Archive for the 'Navy' Category

Oct 21

The Great Mine Barrage

Friday, October 21, 2016 4:18 PM


Mk 6 mines, with floats attached and resting on box-like anchors, are ready to be dropped from a U.S. minelayer into the North Sea. As each mine went over the stern, another would be raised from below and placed on tracks at the end of the line. (U.S. Official Pictures of the World War)

When the United States entered World War I, the Allies viewed America as the world’s leading industrial power and a vast source of fresh manpower. Much of the U.S. contribution to the naval side of the conflict would be in line with the first view, of the United States as the home of mass production. The best-known examples are the floods of merchant ships, intended to make up for losses to U-boats, and of destroyers and subchasers. Less well known was an imaginative U.S. naval initiative to produce and lay a mine barrier to close off U-boat routes out of… Read the rest of this entry »

Oct 7

American Independence and the Naval Factor

Friday, October 7, 2016 4:08 PM


A Royal Navy fleet bombards Fort Sullivan, near Charleston, South Carolina, on 28 June 1776. (Alamy)

It is now no longer necessary to bemoan a lack of maritime perspective on the American Revolution, and yet the naval war still does not receive the recognition that is its due. It is, without question, the largest and most significant naval war of the 18th century; a war that is crucial in helping us to understand the path of the 18th century and the nature of revolutions; and a war that enables us to question—and in many cases answer in some detail—the very nature of sea power and its relationship with history. Indeed, no other war in the entire… Read the rest of this entry »

Oct 4

Views from Somalia: 23 Years Ago

Tuesday, October 4, 2016 12:37 PM


As Somali men work to the unload cargo nets of sacks of wheat, a U.S. Marine CH-53 Sea Stallion helicopter delivers another load to a field outside the Somali village of Maleel Jan 23, 1993. The helicopters are flown by the famous "Red Lions" of Marine Heavy Helicopter Squadron 363 of Tustin, Calif. (Combat Camera Photo by PHCM Terry C. Mitchell, USN)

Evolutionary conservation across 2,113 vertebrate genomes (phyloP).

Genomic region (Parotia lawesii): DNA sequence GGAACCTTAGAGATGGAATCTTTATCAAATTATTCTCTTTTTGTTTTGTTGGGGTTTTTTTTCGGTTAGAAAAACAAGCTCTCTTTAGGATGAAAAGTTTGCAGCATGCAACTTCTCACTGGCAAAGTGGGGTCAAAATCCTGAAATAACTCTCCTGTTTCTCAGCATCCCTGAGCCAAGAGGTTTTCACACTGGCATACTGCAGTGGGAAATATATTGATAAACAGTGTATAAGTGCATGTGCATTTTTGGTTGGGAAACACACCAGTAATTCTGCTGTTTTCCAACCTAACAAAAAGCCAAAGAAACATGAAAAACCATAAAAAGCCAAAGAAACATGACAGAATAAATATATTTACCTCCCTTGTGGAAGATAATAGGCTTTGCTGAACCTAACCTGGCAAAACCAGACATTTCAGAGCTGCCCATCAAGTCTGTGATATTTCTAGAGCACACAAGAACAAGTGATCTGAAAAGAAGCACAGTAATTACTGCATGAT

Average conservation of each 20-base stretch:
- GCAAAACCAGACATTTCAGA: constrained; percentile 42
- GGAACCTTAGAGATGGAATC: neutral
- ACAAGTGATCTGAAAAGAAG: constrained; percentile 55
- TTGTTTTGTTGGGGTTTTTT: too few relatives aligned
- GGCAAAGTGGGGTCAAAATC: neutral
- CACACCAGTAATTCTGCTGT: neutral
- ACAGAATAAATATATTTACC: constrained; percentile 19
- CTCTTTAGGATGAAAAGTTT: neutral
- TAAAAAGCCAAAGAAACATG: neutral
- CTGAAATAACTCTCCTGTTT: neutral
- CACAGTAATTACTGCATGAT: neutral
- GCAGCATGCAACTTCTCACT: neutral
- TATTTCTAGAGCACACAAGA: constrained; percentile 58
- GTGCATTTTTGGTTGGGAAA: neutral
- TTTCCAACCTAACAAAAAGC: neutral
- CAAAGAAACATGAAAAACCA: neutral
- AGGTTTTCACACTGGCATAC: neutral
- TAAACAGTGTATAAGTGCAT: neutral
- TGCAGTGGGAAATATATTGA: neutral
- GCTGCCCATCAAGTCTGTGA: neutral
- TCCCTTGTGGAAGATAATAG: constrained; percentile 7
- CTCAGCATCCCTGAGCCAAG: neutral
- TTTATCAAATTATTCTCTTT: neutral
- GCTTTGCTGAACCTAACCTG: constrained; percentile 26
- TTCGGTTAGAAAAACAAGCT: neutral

Today marks the 23rd anniversary of the Battle of Mogadishu, which saw 18 servicemembers killed and many more wounded in the raid on a Somali marketplace to capture two lieutenants of warlord Mohamed Farrah Hassan Aidid. United Nations Operations in Somalia had been ongoing since early 1992 in an effort to stabilize the region wracked by civil war, but the fallout from the mission, chronicled in Mark Bowden’s Black Hawk Down: A Story of Modern War, ultimately led to the reevaluation of the United Nations Operation in Somalia and to the eventual discontinuation of that international intervention. The instability and… Read the rest of this entry »

Sep 16

An Immersive Battleship Experience

Friday, September 16, 2016 4:33 PM



In 1916 the U.S. Navy had visions of commanding the world’s greatest fleet—and a big naval appropriations bill that promised the construction of ten battleships armed with 16-inch guns. But the 1922 Washington Naval Treaty ended those dreams for the foreseeable future; only three of the battlewagons were completed. After a building hiatus of more than a dozen years, the keels were laid for a pair of modern 16-inch battleships, the North Carolina (BB-55), namesake of the two-ship class, and the Washington (BB-56). The ships were commissioned within five weeks of each other in the spring of 1941 and went… Read the rest of this entry »